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NVD cuts subs for school year

NVD cuts subs for school year

Have you noticed that students are no longer in a classroom when they have a sub? Rather, they are sitting in the cafeteria or the gym with multiple other classes without a substitute teacher.

NVD has made the decision to cut substitutes because of budget cuts. 

They no longer have any classroom coverage and instead have a few teachers take on the role of monitoring numerous students during their hall duty. 

This has become the talk of the school because it has been a little challenging to navigate this for both teachers and students. 

However, the situation does seem to be working out fairly well for both parties.

A lot of students, even though it’s not good for them, like the change because of less need to do work and follow teacher instruction.

“Personally, I don’t mind it because I’m able to complete other work once I’m done with the work given by my teachers,” junior Chloe Poirot said.

Students like being able to do other work during these periods and not be reprimanded by an adult. 

“I like this better because it gives a change of scenery than an everyday classroom,” Poirot said. 

A change of atmosphere and people have been something that the students don’t mind. They actually enjoy being able to talk to kids and move around without as much supervision.

NVD’s attendance secretary, Diane Jeffs, is in charge of taking attendance and organizing all of the classes whose teachers are absent that period.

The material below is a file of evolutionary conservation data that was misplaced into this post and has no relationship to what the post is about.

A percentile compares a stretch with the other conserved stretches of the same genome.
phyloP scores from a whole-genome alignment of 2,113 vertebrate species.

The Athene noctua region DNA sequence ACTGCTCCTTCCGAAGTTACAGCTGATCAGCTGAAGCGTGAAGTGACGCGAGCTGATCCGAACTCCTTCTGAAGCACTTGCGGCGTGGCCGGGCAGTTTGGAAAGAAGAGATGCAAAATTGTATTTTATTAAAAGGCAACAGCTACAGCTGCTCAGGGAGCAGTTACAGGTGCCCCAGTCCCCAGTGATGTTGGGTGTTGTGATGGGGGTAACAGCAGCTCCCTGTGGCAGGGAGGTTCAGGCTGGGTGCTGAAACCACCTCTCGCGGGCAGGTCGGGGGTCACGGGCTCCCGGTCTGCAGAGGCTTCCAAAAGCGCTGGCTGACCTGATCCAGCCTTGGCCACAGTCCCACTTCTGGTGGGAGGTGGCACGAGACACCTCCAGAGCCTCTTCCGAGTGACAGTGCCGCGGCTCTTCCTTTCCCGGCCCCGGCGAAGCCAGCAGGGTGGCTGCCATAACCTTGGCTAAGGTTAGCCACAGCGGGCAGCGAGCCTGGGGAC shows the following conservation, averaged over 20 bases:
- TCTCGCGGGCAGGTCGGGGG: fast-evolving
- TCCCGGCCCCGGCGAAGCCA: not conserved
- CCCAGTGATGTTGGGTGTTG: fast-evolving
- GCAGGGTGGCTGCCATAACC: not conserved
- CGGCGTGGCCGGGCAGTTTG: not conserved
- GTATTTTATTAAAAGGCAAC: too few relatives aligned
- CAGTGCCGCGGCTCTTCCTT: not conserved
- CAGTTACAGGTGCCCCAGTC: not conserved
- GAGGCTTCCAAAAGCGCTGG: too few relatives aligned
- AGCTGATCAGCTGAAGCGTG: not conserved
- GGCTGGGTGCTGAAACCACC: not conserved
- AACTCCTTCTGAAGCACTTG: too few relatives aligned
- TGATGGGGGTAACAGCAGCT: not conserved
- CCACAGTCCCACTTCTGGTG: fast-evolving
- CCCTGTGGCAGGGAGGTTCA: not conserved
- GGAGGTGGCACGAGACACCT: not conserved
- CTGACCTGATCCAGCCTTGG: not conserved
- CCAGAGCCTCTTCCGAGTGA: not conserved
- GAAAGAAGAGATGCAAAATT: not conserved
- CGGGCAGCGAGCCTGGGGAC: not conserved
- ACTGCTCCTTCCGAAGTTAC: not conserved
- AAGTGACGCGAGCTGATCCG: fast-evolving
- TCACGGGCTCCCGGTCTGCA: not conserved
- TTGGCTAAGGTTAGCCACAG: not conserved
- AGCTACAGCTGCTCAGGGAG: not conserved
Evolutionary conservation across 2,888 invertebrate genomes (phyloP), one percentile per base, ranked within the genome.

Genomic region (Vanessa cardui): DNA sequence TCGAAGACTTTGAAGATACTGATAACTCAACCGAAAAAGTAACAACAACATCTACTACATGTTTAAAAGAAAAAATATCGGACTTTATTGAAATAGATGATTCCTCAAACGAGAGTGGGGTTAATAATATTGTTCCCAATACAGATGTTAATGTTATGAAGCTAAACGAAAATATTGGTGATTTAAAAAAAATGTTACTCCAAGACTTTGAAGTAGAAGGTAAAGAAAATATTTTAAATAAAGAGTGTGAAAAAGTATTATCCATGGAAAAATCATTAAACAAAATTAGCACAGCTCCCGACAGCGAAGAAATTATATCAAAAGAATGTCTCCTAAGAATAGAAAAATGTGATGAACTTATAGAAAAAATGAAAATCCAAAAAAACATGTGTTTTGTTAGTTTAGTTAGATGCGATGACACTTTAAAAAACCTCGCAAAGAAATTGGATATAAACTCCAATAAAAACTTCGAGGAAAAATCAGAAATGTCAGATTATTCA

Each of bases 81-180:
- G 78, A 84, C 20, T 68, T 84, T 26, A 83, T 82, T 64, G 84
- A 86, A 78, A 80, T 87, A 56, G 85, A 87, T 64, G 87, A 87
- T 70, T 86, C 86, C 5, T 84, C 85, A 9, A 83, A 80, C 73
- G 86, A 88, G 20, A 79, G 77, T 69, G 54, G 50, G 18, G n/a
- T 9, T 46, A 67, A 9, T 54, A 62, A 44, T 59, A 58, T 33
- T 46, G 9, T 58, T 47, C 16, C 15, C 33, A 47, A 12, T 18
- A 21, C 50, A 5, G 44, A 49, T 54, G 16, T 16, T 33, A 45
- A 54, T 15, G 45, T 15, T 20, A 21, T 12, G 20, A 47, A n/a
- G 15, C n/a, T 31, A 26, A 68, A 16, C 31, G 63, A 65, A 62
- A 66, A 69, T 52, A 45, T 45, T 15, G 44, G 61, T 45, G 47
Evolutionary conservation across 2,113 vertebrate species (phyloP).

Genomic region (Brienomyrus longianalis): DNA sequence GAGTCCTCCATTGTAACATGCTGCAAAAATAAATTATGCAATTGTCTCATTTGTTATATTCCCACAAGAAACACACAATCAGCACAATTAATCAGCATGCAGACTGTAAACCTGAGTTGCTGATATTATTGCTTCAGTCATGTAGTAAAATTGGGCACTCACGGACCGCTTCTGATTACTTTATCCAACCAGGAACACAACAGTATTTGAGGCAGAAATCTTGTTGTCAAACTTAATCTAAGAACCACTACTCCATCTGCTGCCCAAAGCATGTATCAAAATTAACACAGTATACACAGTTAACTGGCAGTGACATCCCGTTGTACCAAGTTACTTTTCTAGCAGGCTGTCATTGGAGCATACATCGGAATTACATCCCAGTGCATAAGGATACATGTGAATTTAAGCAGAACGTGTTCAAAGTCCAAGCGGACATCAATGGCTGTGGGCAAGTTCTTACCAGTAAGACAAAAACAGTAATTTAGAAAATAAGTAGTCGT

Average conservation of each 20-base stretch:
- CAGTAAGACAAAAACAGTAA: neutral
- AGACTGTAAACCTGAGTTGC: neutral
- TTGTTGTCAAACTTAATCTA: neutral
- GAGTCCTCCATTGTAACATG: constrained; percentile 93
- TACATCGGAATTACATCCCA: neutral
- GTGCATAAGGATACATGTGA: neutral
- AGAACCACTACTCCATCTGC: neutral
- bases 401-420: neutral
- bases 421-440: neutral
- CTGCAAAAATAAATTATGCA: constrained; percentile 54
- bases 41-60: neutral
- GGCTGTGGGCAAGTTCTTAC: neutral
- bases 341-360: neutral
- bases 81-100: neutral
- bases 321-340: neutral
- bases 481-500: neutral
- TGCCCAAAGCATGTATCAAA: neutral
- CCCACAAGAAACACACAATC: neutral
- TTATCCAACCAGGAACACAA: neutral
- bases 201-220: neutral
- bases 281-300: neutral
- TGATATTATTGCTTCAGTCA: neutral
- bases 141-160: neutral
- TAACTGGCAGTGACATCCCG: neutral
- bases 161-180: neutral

“If you’re only with three or four classes in the cafeteria you can handle it on the one side, that’s manageable… when it’s a lot more classes it’s hard to manage,” Jeffs said. 

Jeffs found an alternative to the cafeteria when class sizes needing coverage get too large.

“To help manage, I’ve asked the administration if we could use the auditorium,” Jeffs said.

The auditorium has been a better place to hold classes than the cafeteria when it becomes more than four classes. 

“There’s two subs that will come and work for us but they can only do it maybe one or two days a week, and they’re great, they actually really do follow it in there for us which is good,” Jeffs said.

Both the teachers and students seem to be doing just fine with the new switch. However, there is definitely room for improvement, and the question of the students doing their work still stands. 

“It’s on the onus of the teacher. If you left work that they have to do, it should be getting done. What would change if they were in a room with a substitute?” Jeffs said.

The teachers at NVD seem to be in conflict with the new change. A physics teacher here at Northern Valley, Hillary Aumack, has had to cover the sub-periods multiple times.

“I don’t feel like the students are as likely to get work done that I assign.  In the past, I could leave handouts/worksheets for my students to complete when I was out.  That isn’t able to be done now,” Aumack said. 

Even though teachers feel like work is not getting done, there is not much else that can be done at the moment.

I think that this is the best solution at this point in time,” Aumack said. 

Both students and faculty have had to adjust to this new normal. 

“I would be on a duty assignment during the periods that I have had to cover anyway.  Would I prefer to be at the duty? Yes, but it is what it is.  Like any change, there was a period of adjustment, but I think both the students and the teachers are adapting,” Aumack said.

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